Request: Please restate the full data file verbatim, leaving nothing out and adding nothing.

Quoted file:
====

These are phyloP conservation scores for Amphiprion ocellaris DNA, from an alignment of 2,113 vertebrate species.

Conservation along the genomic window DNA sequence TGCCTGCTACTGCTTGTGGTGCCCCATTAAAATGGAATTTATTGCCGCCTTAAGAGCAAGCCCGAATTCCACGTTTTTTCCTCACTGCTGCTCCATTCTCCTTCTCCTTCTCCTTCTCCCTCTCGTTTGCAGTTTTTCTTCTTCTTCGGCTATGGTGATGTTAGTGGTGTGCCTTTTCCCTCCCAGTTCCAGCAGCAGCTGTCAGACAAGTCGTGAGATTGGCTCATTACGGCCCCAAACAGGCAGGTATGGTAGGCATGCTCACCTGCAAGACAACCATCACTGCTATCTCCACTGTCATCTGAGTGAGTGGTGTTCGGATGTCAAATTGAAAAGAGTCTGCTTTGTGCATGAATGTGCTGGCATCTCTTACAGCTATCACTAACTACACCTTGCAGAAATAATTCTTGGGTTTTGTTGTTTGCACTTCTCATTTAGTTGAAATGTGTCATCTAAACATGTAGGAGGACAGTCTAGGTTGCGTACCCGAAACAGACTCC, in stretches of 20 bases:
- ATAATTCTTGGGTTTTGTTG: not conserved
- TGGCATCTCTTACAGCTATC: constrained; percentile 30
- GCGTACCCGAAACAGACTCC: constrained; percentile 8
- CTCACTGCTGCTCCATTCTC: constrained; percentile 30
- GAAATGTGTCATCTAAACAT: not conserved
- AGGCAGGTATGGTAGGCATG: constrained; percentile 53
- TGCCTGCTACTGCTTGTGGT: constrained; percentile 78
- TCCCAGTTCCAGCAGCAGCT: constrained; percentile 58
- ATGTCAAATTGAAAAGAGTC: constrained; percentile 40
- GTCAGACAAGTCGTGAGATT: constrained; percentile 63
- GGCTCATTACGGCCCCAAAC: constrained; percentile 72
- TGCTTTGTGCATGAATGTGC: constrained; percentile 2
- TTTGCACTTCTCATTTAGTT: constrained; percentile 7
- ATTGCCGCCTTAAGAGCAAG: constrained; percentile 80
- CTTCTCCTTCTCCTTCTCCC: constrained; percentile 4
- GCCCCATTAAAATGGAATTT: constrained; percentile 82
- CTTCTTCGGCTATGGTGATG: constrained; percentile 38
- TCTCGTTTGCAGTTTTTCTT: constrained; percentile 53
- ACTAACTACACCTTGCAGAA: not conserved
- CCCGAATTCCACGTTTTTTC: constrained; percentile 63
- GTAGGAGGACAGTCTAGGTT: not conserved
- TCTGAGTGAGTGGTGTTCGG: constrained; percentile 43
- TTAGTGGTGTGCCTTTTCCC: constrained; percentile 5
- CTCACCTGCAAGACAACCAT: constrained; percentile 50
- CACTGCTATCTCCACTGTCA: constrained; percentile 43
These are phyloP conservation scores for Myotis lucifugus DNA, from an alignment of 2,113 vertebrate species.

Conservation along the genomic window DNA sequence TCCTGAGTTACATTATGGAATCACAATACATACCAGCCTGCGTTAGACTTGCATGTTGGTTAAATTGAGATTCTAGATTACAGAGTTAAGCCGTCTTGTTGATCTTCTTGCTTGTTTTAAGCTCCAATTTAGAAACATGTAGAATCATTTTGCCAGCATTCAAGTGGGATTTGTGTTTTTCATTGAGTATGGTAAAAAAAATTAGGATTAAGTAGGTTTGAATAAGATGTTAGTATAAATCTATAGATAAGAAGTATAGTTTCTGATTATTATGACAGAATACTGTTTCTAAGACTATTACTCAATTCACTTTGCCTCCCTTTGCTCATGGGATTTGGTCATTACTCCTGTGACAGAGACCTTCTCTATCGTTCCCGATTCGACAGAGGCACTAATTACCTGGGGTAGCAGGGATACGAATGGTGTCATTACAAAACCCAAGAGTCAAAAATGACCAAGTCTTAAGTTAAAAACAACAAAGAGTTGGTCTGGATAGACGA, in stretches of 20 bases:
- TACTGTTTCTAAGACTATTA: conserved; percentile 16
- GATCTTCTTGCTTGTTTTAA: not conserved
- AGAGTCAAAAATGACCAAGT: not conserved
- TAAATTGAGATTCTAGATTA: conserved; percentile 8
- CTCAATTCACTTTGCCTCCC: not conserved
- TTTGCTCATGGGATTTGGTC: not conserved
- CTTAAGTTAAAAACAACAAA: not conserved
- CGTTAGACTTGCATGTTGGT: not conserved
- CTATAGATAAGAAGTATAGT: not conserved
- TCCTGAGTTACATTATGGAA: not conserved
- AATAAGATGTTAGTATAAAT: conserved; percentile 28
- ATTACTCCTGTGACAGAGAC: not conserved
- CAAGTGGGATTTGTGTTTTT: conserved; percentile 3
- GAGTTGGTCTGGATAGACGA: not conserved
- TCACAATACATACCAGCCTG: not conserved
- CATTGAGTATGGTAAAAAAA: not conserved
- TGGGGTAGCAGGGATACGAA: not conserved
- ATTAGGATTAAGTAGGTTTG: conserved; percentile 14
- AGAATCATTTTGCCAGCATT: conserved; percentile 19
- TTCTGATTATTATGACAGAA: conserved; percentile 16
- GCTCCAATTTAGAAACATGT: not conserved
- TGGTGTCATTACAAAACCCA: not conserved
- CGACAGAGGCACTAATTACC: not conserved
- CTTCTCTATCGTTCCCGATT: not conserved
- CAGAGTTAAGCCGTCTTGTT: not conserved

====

These are phyloP conservation scores for Amphiprion ocellaris DNA, from an alignment of 2,113 vertebrate species.

Conservation along the genomic window DNA sequence TGCCTGCTACTGCTTGTGGTGCCCCATTAAAATGGAATTTATTGCCGCCTTAAGAGCAAGCCCGAATTCCACGTTTTTTCCTCACTGCTGCTCCATTCTCCTTCTCCTTCTCCTTCTCCCTCTCGTTTGCAGTTTTTCTTCTTCTTCGGCTATGGTGATGTTAGTGGTGTGCCTTTTCCCTCCCAGTTCCAGCAGCAGCTGTCAGACAAGTCGTGAGATTGGCTCATTACGGCCCCAAACAGGCAGGTATGGTAGGCATGCTCACCTGCAAGACAACCATCACTGCTATCTCCACTGTCATCTGAGTGAGTGGTGTTCGGATGTCAAATTGAAAAGAGTCTGCTTTGTGCATGAATGTGCTGGCATCTCTTACAGCTATCACTAACTACACCTTGCAGAAATAATTCTTGGGTTTTGTTGTTTGCACTTCTCATTTAGTTGAAATGTGTCATCTAAACATGTAGGAGGACAGTCTAGGTTGCGTACCCGAAACAGACTCC, in stretches of 20 bases:
- ATAATTCTTGGGTTTTGTTG: not conserved
- TGGCATCTCTTACAGCTATC: constrained; percentile 30
- GCGTACCCGAAACAGACTCC: constrained; percentile 8
- CTCACTGCTGCTCCATTCTC: constrained; percentile 30
- GAAATGTGTCATCTAAACAT: not conserved
- AGGCAGGTATGGTAGGCATG: constrained; percentile 53
- TGCCTGCTACTGCTTGTGGT: constrained; percentile 78
- TCCCAGTTCCAGCAGCAGCT: constrained; percentile 58
- ATGTCAAATTGAAAAGAGTC: constrained; percentile 40
- GTCAGACAAGTCGTGAGATT: constrained; percentile 63
- GGCTCATTACGGCCCCAAAC: constrained; percentile 72
- TGCTTTGTGCATGAATGTGC: constrained; percentile 2
- TTTGCACTTCTCATTTAGTT: constrained; percentile 7
- ATTGCCGCCTTAAGAGCAAG: constrained; percentile 80
- CTTCTCCTTCTCCTTCTCCC: constrained; percentile 4
- GCCCCATTAAAATGGAATTT: constrained; percentile 82
- CTTCTTCGGCTATGGTGATG: constrained; percentile 38
- TCTCGTTTGCAGTTTTTCTT: constrained; percentile 53
- ACTAACTACACCTTGCAGAA: not conserved
- CCCGAATTCCACGTTTTTTC: constrained; percentile 63
- GTAGGAGGACAGTCTAGGTT: not conserved
- TCTGAGTGAGTGGTGTTCGG: constrained; percentile 43
- TTAGTGGTGTGCCTTTTCCC: constrained; percentile 5
- CTCACCTGCAAGACAACCAT: constrained; percentile 50
- CACTGCTATCTCCACTGTCA: constrained; percentile 43
These are phyloP conservation scores for Myotis lucifugus DNA, from an alignment of 2,113 vertebrate species.

Conservation along the genomic window DNA sequence TCCTGAGTTACATTATGGAATCACAATACATACCAGCCTGCGTTAGACTTGCATGTTGGTTAAATTGAGATTCTAGATTACAGAGTTAAGCCGTCTTGTTGATCTTCTTGCTTGTTTTAAGCTCCAATTTAGAAACATGTAGAATCATTTTGCCAGCATTCAAGTGGGATTTGTGTTTTTCATTGAGTATGGTAAAAAAAATTAGGATTAAGTAGGTTTGAATAAGATGTTAGTATAAATCTATAGATAAGAAGTATAGTTTCTGATTATTATGACAGAATACTGTTTCTAAGACTATTACTCAATTCACTTTGCCTCCCTTTGCTCATGGGATTTGGTCATTACTCCTGTGACAGAGACCTTCTCTATCGTTCCCGATTCGACAGAGGCACTAATTACCTGGGGTAGCAGGGATACGAATGGTGTCATTACAAAACCCAAGAGTCAAAAATGACCAAGTCTTAAGTTAAAAACAACAAAGAGTTGGTCTGGATAGACGA, in stretches of 20 bases:
- TACTGTTTCTAAGACTATTA: conserved; percentile 16
- GATCTTCTTGCTTGTTTTAA: not conserved
- AGAGTCAAAAATGACCAAGT: not conserved
- TAAATTGAGATTCTAGATTA: conserved; percentile 8
- CTCAATTCACTTTGCCTCCC: not conserved
- TTTGCTCATGGGATTTGGTC: not conserved
- CTTAAGTTAAAAACAACAAA: not conserved
- CGTTAGACTTGCATGTTGGT: not conserved
- CTATAGATAAGAAGTATAGT: not conserved
- TCCTGAGTTACATTATGGAA: not conserved
- AATAAGATGTTAGTATAAAT: conserved; percentile 28
- ATTACTCCTGTGACAGAGAC: not conserved
- CAAGTGGGATTTGTGTTTTT: conserved; percentile 3
- GAGTTGGTCTGGATAGACGA: not conserved
- TCACAATACATACCAGCCTG: not conserved
- CATTGAGTATGGTAAAAAAA: not conserved
- TGGGGTAGCAGGGATACGAA: not conserved
- ATTAGGATTAAGTAGGTTTG: conserved; percentile 14
- AGAATCATTTTGCCAGCATT: conserved; percentile 19
- TTCTGATTATTATGACAGAA: conserved; percentile 16
- GCTCCAATTTAGAAACATGT: not conserved
- TGGTGTCATTACAAAACCCA: not conserved
- CGACAGAGGCACTAATTACC: not conserved
- CTTCTCTATCGTTCCCGATT: not conserved
- CAGAGTTAAGCCGTCTTGTT: not conserved